U.S. appeals court voids FMCSAÆs new truck æhours of serviceÆ rules
The U.S. Court of Appeals for the District of Columbia has voided new truck driver 'hours of service' rules announced by the Federal Motor Carrier Safety Administration (FMCSA) and remanded them back to the FMCSA for revision consistent with the court's opinion.
The new hours of service rules had been challenged by a group called 'Public Citizen.' The appeals court agreed with the petitioner that the rules were 'arbitrary' and capricious' because the FMCSA had 'failed to consider the impact of the rules on the health of drivers.'
The old regulations had prohibited truckers from driving more than 10 hours without taking eight hours off during the day. The new rule increased the maximum permissible driving time from 10 to 11 hours. The appeals court said the FMCSA's justifications for the new rule were of 'questionable rationality' and raised 'very grave concerns.'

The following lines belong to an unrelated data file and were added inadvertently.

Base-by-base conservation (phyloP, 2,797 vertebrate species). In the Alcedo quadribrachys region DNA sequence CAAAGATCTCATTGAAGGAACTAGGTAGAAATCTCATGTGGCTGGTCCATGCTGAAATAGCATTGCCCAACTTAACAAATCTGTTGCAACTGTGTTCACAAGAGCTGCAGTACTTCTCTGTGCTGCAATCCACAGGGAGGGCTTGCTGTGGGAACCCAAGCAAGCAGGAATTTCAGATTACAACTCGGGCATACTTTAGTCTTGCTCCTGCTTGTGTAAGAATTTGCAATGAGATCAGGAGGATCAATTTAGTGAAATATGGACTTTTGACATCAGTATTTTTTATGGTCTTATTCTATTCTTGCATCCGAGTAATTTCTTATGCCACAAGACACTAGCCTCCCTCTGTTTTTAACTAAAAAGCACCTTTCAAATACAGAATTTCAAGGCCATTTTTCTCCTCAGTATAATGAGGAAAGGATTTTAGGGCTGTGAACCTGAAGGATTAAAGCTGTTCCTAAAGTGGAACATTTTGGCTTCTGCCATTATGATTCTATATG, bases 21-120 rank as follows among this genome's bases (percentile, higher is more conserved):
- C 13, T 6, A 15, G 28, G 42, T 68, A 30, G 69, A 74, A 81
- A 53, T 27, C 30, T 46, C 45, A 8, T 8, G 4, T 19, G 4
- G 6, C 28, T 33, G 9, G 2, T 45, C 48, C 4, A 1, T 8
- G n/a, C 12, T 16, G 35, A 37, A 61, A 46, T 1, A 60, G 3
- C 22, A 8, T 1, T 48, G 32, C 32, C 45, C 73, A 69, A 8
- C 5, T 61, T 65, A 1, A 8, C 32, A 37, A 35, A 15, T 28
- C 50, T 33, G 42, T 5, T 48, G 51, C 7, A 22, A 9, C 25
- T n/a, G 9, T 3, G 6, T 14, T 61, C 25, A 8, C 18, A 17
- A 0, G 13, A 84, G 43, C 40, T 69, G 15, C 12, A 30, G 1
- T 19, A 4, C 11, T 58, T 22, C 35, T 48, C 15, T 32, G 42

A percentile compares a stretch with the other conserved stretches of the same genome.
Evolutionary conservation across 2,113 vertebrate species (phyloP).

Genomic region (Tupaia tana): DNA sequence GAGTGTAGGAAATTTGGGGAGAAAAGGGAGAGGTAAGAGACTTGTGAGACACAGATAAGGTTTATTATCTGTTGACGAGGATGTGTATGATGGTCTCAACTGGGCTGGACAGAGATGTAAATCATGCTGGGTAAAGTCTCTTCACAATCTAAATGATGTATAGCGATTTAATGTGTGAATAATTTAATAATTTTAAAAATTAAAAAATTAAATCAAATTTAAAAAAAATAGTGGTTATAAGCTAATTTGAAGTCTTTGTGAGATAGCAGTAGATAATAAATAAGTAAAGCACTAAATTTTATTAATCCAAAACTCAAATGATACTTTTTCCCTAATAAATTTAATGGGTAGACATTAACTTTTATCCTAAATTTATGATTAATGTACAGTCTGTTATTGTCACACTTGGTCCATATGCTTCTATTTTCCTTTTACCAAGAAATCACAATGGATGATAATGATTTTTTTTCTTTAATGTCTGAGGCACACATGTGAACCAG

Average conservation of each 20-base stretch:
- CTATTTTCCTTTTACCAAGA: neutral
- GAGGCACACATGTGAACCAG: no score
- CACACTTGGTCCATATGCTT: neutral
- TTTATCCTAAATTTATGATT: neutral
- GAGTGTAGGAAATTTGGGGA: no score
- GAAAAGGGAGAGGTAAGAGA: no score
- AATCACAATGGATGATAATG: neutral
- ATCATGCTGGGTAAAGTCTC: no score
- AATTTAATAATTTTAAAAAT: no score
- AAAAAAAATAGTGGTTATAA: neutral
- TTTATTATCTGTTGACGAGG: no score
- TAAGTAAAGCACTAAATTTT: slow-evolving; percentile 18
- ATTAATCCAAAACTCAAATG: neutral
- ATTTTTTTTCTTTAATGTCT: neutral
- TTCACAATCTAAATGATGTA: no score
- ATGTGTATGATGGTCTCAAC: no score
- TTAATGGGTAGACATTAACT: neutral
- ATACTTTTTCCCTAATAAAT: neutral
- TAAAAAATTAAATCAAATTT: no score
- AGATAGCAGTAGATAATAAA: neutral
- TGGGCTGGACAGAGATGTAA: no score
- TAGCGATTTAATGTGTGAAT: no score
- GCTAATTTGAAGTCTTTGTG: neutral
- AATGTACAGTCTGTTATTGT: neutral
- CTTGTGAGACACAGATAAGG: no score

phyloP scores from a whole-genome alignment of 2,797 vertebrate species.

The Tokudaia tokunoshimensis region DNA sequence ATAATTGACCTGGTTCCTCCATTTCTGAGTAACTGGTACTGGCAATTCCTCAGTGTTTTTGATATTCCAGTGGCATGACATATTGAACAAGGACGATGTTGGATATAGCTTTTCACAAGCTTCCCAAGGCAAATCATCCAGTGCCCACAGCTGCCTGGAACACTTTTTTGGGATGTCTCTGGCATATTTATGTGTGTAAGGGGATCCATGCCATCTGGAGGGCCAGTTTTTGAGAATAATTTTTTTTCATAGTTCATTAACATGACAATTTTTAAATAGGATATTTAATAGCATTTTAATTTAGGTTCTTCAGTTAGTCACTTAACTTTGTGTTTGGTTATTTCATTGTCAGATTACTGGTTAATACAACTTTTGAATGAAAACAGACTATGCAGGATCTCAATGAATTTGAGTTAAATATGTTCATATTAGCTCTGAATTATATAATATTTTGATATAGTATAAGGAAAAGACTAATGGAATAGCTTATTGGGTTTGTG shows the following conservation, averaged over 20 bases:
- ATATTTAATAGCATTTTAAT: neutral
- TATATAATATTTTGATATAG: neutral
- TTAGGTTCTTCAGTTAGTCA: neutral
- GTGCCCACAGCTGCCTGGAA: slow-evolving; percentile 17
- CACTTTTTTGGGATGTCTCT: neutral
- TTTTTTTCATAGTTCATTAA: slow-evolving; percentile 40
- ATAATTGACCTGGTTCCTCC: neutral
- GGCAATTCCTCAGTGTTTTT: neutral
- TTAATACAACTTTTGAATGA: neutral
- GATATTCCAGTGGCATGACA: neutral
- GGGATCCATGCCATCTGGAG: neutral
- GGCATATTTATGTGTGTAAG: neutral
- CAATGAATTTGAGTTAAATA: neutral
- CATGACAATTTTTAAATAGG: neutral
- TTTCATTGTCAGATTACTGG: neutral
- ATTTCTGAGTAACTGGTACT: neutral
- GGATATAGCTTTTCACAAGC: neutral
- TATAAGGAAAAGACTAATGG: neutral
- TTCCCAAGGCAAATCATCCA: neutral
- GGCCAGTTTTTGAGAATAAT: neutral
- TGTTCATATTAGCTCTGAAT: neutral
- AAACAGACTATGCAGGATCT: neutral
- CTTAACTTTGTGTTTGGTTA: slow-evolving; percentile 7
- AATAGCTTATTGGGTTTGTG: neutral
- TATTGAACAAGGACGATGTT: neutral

The petition from 'Public Citizen' also touched upon sleeper-berth exceptions, electronic on-board recorders, and the 34-hour restart period. The court did not rule on those issues, but urged that FMCSA reconsider how it had regulated them.
Annette M. Sandberg, administrator of the FMCSA, said in a statement that the U.S. Justice Department has 45 days to review the appeals court's decision 'and decide whether to seek other legal remedies.' During that period of time, 'the current hours of service rule, announced in April, 2003, remains in effect,' Sandberg said.